I think about the years she spent in that house alone after I left but before we sold it. With our dog and our things. Alone. The thought sometimes overwhelms me with sadness. A sadness that used to steal entire days, but now always makes off with just an hour or two before it drifts away. Then our old dog died and she was in the home alone surrounded by all that was lost, and cannot be brought back.
The memories change. They drift in the wind and come back to us different. But they are still memories, so they are still real, cutting through our lives. The memories we have chosen to hold onto are the ones that changed us forever. They are the ones that we carry along, they are the salt into the wounds that just won’t heal. I will never forget that walk on that day the Twins lost now 17 years ago, and therefore I will never forget the pain that followed.
This is what I thought about on Wednesday. Standing on the porch. The apartment silent after the noise of the game.
And I am not alone. I know this. I might feel things deeper than some, but I know I was not the only one last week who thought of dead dogs, dead brothers, old moms, as the last strike was called in the bottom the ninth. We mourn collectively not merely a team and a dream of a championship, but also times gone by, and we wonder where we will be when we are here again. That’s the power of sports. And the power of baseball in particular. Thanks to the harshness of its loss: leaving you empty, naked, facing a long winter.
Cricket is the same, of course. In England the last gasps of summer see also the last gasps of cricket until the cold rains come. I think back to just a few weeks ago as Somerset fell just short. This is an old club, nearly 150 years old. And they have their fan base just as any other team does. And Somerset cricket is surely hardcoded into some DNAs, a generational support. They also have never won a County Championship. The years keep slipping by. Fans grow old. Fans die. And then they were so close, and then it was gone, and then came winter.
Not every Somerset fan of course walked outside and tripped and fell down a chasm of memory and time, but many did, surely. When our teams lose and the leaves turn brown, it’s an almost perfect recipe for memory, melancholy, and the oppressive but very real thought that it is all just passing us by, that all that existed before is gone, and all that exists ahead is more loss.
For Cricinfo, Paul Edwards wrote a few days ago that “(m)any people who love cricket hope to see something in the season’s final match that they can take with them into winter.” He writes of perfect cover drives, flashes of brilliance, a final afternoon in the sun. Most autumns, I would agree with him: sometimes there is just enough cricket, enough baseball, to sustain us through the winter. Sometimes there isn’t.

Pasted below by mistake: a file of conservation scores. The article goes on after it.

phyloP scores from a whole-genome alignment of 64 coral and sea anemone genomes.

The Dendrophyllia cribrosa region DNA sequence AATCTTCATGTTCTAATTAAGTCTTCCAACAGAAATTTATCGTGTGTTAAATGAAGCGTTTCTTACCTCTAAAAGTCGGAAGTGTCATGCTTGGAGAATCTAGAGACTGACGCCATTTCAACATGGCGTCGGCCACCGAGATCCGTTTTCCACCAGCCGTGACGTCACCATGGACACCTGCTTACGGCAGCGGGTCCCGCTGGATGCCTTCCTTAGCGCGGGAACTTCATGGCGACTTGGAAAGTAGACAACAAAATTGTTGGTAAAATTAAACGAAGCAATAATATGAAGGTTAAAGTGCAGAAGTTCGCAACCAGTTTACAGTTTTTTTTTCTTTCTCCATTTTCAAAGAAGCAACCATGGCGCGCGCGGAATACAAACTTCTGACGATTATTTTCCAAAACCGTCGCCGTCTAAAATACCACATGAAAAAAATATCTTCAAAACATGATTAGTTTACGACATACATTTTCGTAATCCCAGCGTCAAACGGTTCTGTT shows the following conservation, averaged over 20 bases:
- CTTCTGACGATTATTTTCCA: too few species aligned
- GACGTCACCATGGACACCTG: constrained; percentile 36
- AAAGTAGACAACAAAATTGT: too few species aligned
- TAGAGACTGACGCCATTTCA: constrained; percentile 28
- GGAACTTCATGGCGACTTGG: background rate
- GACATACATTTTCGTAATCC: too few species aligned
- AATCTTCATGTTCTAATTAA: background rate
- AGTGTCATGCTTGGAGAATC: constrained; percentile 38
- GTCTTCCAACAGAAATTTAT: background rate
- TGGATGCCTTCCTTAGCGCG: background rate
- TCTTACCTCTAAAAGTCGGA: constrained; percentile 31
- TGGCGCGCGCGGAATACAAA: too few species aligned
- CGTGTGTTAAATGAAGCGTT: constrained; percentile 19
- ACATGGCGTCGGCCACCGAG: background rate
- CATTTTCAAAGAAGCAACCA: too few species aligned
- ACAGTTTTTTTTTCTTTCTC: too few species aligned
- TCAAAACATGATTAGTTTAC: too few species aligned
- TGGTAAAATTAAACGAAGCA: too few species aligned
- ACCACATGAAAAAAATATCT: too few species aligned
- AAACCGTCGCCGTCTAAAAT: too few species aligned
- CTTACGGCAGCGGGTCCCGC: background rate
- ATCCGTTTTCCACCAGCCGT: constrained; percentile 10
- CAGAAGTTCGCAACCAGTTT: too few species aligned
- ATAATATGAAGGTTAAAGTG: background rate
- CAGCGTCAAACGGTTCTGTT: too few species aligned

We all — every single one of us — are processing loss, all the time. It is the very nature of being human. But then on days like this past Wednesday, we are reminded once more that we are doing so. Processing, but also losing. Losing time, losing memory, losing what’s left. Years collapse into sand. Strike three is called. Winter arrives. With nothing to sustain us. A memory is sparked, of an afternoon when you were young and the sun was out and the shadows long, and the trees green and brown and tired, and you wonder where that’s all gone, before you remember that it never left. It’s always been there. It’s a part of you. It’s your structure. It’s what you build your days around. Days that form a house that now stands empty.
In spring hope will return. And together, god willing, we will do it all again, as the memories of loss and sadness and autumn afternoons disappear for a time, maybe, but only to deepen their imprints, reinforce their infrastructure, before reminding us once again — thanks to a called strike in an empty stadium on a September day — that they are with us forever. That they are us. That we are them. We have built a house for them inside, and we cannot leave. And all that we can hope is that a late innings rally keeps those wolves at the door a day or two longer. But no matter what sooner or later they will smash in the door, rip into our frail skin, and remind us again the strength of their jaws.
This is the power of sport. To pick us up and place us down somewhere else. There are days when I think of it as a gift. And there are days when I do not. But it brings memories like cannon fire, because those losses are always in the fall, when all we know is loss and decay, when we cannot see the green that will come, cannot even imagine it. We grieve collectively, always, all the time. And then we move on. We look out the window, and wait for spring.